Adam E. Cohen, Ph.D.
Harvard University Department of Physics
Howard Hughes Medical Institute
Adam Cohen's research focuses on understanding and controlling light - matter interactions in warm, wet, squishy environments. His lab discovered that a gene from a Dead Sea microorganism, when transferred to human neurons, converted the electrical impulses of these cells into flashes of fluorescence.
The Cohen lab develops and applies new physical tools to probe molecules and cells, with project ranging from quantum mechanics to pure biology. They developed a new class of fluorescent protein indicators of membrane potential, which allow one to visualize electrical dynamics in neurons, heart cells, and bacteria. They also discovered a new property of electromagnetic fields, optical chirality, which determines the degree of chiral selectivity in the interaction of light with chiral molecules.
Cohen invented an Anti-Brownian Electrokinetic trap (ABEL trap) capable of trapping and manipulating individual fluorescent molecules in solution at room temperature. Part of his lab is now studying chemical reactions whose outcome is exquisitely sensitive to small magnetic fields--a consequence of quantum coherence in a room-temperature liquid.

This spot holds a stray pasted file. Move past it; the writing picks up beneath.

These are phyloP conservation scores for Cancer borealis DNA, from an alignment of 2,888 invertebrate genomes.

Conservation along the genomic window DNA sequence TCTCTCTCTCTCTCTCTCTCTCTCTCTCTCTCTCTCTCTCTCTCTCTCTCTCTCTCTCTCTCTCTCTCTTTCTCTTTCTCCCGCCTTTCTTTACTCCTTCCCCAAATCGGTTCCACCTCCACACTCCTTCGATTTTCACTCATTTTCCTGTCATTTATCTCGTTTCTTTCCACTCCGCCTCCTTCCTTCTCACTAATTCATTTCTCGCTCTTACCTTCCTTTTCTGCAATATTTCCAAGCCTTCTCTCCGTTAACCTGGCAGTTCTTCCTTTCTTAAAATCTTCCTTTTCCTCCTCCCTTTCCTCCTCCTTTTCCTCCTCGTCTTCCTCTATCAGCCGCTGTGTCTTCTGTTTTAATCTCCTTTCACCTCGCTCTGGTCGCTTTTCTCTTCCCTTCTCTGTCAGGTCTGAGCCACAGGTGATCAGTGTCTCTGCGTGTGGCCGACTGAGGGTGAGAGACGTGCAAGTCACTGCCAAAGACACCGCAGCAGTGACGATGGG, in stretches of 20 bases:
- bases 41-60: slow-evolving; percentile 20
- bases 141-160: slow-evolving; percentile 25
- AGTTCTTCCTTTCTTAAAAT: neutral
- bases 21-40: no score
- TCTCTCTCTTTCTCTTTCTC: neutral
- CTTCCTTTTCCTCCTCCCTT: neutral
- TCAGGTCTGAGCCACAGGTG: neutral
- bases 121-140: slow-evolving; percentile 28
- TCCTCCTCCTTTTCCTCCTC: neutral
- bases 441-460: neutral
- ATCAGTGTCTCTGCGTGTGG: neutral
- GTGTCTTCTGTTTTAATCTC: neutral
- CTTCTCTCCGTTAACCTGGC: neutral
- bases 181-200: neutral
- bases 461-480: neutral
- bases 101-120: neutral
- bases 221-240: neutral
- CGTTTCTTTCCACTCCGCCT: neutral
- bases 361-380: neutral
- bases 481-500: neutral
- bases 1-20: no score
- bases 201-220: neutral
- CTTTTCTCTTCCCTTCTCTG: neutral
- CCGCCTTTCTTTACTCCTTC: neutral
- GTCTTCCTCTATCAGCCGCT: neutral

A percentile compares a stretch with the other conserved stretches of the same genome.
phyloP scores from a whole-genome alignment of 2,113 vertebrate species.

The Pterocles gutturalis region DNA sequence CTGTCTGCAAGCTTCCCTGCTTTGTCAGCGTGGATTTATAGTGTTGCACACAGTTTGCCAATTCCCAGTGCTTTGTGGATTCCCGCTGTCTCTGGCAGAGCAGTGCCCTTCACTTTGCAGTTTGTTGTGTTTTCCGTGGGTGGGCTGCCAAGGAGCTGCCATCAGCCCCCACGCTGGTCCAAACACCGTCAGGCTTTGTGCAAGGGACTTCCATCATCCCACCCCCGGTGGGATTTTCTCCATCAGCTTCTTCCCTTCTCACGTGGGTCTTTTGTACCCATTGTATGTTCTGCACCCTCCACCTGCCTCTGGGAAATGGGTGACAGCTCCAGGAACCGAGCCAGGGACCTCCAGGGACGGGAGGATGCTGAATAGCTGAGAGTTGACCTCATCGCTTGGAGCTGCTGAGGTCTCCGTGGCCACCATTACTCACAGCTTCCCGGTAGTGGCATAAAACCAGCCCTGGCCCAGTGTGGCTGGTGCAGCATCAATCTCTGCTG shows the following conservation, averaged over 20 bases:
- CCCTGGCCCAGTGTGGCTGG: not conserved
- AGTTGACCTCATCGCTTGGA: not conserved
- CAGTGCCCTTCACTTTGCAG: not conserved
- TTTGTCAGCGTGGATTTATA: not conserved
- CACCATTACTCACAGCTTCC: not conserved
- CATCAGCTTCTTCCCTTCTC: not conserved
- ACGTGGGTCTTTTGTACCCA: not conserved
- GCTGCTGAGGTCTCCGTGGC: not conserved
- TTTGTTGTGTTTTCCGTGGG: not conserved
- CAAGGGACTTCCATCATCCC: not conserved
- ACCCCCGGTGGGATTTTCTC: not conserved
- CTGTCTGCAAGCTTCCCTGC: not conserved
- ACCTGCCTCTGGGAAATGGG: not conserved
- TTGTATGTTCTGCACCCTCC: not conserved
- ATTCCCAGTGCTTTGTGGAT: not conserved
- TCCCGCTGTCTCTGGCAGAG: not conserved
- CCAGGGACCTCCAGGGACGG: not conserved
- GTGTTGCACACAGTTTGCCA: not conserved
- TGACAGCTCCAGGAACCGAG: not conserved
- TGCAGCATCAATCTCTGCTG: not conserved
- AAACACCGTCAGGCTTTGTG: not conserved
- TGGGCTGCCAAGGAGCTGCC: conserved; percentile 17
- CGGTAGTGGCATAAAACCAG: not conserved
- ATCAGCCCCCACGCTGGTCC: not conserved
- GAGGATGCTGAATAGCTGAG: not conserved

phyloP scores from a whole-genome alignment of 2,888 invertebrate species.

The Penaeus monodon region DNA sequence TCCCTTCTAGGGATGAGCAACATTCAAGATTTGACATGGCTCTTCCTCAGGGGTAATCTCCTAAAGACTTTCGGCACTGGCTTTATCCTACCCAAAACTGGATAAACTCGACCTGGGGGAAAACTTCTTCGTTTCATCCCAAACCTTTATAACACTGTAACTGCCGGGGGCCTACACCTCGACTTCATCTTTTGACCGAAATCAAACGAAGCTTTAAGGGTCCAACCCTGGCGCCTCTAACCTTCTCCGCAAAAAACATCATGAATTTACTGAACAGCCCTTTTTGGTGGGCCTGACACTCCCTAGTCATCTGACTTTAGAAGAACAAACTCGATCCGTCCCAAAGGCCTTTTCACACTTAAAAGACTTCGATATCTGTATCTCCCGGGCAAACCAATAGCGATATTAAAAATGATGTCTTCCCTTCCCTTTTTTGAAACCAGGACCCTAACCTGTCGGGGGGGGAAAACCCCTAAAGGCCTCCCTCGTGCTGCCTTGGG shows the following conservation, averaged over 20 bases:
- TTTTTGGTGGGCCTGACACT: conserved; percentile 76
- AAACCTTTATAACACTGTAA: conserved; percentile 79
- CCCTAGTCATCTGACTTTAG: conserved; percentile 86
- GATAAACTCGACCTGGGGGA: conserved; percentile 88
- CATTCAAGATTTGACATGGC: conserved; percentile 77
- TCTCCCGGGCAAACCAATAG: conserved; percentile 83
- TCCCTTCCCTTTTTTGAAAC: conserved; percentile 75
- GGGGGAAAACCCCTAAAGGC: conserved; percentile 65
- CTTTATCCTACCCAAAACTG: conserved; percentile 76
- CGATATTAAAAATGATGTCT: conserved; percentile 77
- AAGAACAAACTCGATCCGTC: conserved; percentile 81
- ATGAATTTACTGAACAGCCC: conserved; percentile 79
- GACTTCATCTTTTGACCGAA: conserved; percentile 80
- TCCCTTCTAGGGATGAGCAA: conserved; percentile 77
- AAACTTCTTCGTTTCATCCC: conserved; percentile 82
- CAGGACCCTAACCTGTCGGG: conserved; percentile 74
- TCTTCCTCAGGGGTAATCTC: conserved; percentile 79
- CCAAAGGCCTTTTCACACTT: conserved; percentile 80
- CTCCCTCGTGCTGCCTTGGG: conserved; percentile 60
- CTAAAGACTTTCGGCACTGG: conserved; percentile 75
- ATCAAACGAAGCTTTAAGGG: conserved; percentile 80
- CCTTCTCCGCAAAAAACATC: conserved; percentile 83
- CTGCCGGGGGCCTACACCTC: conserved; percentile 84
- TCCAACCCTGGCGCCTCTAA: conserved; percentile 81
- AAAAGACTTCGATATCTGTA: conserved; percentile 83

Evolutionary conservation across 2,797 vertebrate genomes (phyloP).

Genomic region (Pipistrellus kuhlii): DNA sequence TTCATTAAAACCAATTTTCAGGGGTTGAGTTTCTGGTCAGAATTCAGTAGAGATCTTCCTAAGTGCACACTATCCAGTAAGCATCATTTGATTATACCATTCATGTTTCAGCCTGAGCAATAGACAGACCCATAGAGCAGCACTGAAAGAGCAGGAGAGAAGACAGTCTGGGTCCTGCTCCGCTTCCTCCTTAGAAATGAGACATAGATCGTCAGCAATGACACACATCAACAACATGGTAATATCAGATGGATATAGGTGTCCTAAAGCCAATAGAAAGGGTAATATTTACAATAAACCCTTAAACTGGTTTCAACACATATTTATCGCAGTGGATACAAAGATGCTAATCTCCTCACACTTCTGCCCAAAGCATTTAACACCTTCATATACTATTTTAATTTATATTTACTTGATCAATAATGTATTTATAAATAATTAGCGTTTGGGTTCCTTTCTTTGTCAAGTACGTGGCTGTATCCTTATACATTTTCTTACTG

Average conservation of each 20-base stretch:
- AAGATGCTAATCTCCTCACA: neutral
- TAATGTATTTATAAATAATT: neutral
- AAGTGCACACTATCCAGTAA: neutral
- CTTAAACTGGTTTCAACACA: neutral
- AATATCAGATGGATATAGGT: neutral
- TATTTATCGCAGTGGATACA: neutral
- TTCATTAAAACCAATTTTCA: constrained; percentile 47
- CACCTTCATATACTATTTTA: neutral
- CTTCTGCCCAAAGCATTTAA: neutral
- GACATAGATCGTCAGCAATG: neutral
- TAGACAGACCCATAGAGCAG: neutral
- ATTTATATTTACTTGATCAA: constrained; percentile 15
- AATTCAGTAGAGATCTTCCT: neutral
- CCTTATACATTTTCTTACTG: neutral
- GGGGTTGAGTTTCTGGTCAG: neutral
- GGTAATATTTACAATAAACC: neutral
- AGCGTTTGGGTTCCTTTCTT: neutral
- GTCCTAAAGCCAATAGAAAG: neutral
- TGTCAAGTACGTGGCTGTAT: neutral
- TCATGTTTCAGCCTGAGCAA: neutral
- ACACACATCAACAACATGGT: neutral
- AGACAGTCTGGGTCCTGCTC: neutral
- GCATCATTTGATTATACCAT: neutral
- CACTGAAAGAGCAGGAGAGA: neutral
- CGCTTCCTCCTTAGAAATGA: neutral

Research in the Cohen Lab is unified by the search for ways to achieve precise control over the classical and quantum states of molecules, under conditions that are warm and wet and squishy.
Adam Cohen is Professor of Chemistry, Chemical Biology, and Physics at Harvard University. He obtained Ph.D. degrees from Stanford in experimental biophysics and Cambridge, UK in theoretical physics. He was an undergraduate at Harvard. Cohen is a recipient of the Blavatnik National Award in Chemistry and the American Chemical Society Pure Chemistry Award. MIT Technology Review Magazine named him one of the top 35 US technological innovators under the age of 35 and Popular Science named him one of their “Brilliant Ten” top young scientists.
Cohen founded Q-State Biosciences, which combines optical imaging with stem cell technology to develop new diagnostics and therapies for neuropsychiatric and neurodegenerative diseases.